7 tips for trick-or-treating your dog

moms and kids dog in Halloween sweaters with our trick or treating; trick or treating safety tips

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There’s a hint of pumpkin spice in the air, your stylishly matching dog and owner are outfitted, and you haven’t eaten the entire bag of fun treats—yet. It’s almost Halloween! And maybe it’s time to take your dog on a trick-or-treating adventure!

Wait – can dogs trick or treat? Will they enjoy roaming the neighborhood with all the little ghosts and goblins? Or do they prefer to stay at home, patiently looking at the fall food you put on the counter?

“It all depends on the dog,” says Jenna Stregowski, RVT, health and behavior editor for Daily Paws. “If your dog loves children, is confident around a crowd, and has learned to walk on a loose leash, a trick or treat walk can be fun for both of you.” However, he cautions dogs that don’t follow really good should not trick or treat with children.

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You’ve probably already used positive reinforcement training to help your dog learn basic cues like “stay,” “heel,” and “go.” These and other skills are invaluable for keeping your pup safe and comfortable during dog trick-or-treating or other crowd-based gatherings. Here are some other tips to keep in mind.

1. Focus on training First measure

Stregowski says that if your dog tends to be nervous about new things and hasn’t yet been conditioned, now is not the time to try anything new. If your dog is still learning to walk on a loose leash, you’ll want to finish developing that skill before trick-or-treating.

2. Know where it can go

A quiet neighborhood that your baby already knows is ideal for enjoying Halloween fun, and some pet-friendly events might be good too. Just check before you go, as some areas have guidelines about which households are eligible for trick-or-treating and whether pets are included. Some apps, like Nextdoor, even create custom maps where residents can indicate if there are dog-friendly treats and treats in addition to the usual treats.

Stregowski recommends walking around during the day and evening because it’s easier to keep track of your dog, plus they’re less likely to be spooked by large, shadowy costumes or flashing lights.

“Also avoid areas with heavy traffic or events with loud music or other noisy sound effects,” he adds. “Don’t stray too far from your home or car so you can leave quickly when your dog is ready to go—which may be sooner than you expect.”

3. Get the right supplies

Oh, you’ll need everything: Flashlight (not glow sticks), water bottle for travel, poop bags, special dog treats (especially since dogs can’t afford chocolate, raisins, candy corn, or in any of the treats usually distributed) and maybe a little coat or sweater if the weather is dreadful.

4. Double check the suit

No matter how adorable a dog Halloween costume is, you don’t want an outfit that restricts your pup’s mobility or vision — and Stregowski says if any part of the costume bothers them, take it off. It should also be comfortable for them to walk in and not interfere with the use of a proper leash and collar or harness.

“Reflective tags or tape should be included in your dog’s costume for vehicle visibility and safety,” she adds. “Battery powered lights can also be used, but keep the wires/wires away from each other so your dog doesn’t chew on them.”

Most importantly, make sure your dog has a current ID and microchip in case the two of you are separated.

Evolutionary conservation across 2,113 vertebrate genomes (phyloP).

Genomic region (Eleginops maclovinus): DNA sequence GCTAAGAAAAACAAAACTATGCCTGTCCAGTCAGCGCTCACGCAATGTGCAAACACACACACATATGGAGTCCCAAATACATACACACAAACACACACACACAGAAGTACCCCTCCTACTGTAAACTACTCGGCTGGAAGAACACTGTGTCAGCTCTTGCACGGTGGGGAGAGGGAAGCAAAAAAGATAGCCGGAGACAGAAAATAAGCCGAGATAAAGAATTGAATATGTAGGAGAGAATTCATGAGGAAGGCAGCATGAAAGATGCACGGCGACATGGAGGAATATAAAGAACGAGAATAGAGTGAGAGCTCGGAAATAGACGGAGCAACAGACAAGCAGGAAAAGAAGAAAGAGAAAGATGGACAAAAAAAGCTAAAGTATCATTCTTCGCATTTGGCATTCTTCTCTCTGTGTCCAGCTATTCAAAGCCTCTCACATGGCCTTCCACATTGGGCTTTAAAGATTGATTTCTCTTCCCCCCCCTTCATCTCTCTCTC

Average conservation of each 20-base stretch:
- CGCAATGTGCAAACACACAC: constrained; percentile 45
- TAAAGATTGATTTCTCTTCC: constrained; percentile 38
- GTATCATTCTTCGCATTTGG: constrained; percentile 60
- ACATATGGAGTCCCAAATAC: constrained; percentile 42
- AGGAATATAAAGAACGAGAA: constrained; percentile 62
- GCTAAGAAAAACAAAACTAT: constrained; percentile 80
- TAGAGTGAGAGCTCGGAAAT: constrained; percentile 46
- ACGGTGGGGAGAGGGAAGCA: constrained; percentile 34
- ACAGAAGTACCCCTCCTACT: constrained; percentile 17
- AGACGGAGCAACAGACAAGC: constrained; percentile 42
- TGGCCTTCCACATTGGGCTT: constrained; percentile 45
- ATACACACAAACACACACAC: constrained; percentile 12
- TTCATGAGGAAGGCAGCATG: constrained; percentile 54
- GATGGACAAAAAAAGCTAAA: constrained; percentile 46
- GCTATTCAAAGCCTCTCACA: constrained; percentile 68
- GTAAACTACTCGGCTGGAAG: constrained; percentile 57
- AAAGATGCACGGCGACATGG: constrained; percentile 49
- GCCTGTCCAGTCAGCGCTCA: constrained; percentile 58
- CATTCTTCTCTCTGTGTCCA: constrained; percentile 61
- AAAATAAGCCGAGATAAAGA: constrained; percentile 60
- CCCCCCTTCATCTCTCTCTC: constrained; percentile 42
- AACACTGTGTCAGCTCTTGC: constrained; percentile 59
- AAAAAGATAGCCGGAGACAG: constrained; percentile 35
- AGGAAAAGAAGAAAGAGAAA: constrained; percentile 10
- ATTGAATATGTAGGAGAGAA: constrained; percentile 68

RELATED: 13 costumes for small dogs

5. Give your dog space

Always keep your baby on a lead and away from large crowds as this keeps them safe and prevents them from being touched by eager human trick-or-treaters.

When planning the event, Stregowski advises considering who will be coming (often the children in the family) and whether it will be stressful for you and/or your dog.

“There’s a lot to keep track of, so you might need another adult,” he says. “Also, if your dog tends to follow children around and ‘mother’ them when they approach strangers’ doors, this can be difficult for both you and your dog.” Instead, let the kids approach the front doors on their own, and you and your pup stay a few feet away. This helps them stay calm and avoid any pets in the house (we want to keep them safe too!)

Finally, give your four-legged friend frequent breaks from the ring by stepping away for short periods of time. “This allows your dog to decompress,” says Stregowski.

6. See what they smell

Normally, it is recommended to let your dog sniff a lot during walks, as this provides essential mental stimulation. However, you should watch out for what they ingest while trick-or-treating (all candy or the villain dropped costume pieces!) and be ready to catch anything they might try to steal.

7. Know when it’s time to go home

In such an active environment, it’s easy for your dog to become restless quickly. How will you know when your pet is ready to call it a night? Stregowski says that everyone is different, but here are some typical signs of stress or overstimulation:

  • Shaking/shaking

  • Twisted tail

  • Licking lips, yawning, looking away

  • Breathing at rest

  • He tries to hide it

  • Excessive sweating

  • Vocalization (barking, whining, growling)

  • Aspiration/aspiration of lungs

  • Trying to run away or pulling away from a crowd

  • Refuse to walk

  • Not responding to your cues and signals (if they are normal)

“You never know exactly how they’re going to react, so it’s important to watch your dog’s body language closely,” she says.

And if it’s time to tuck it in, that’s fine. Come home, make a bowl of dog-friendly, air-fried, and fat-free popcorn, slip under the plushest blanket, and continue celebrating the season by watching Halloween movies.

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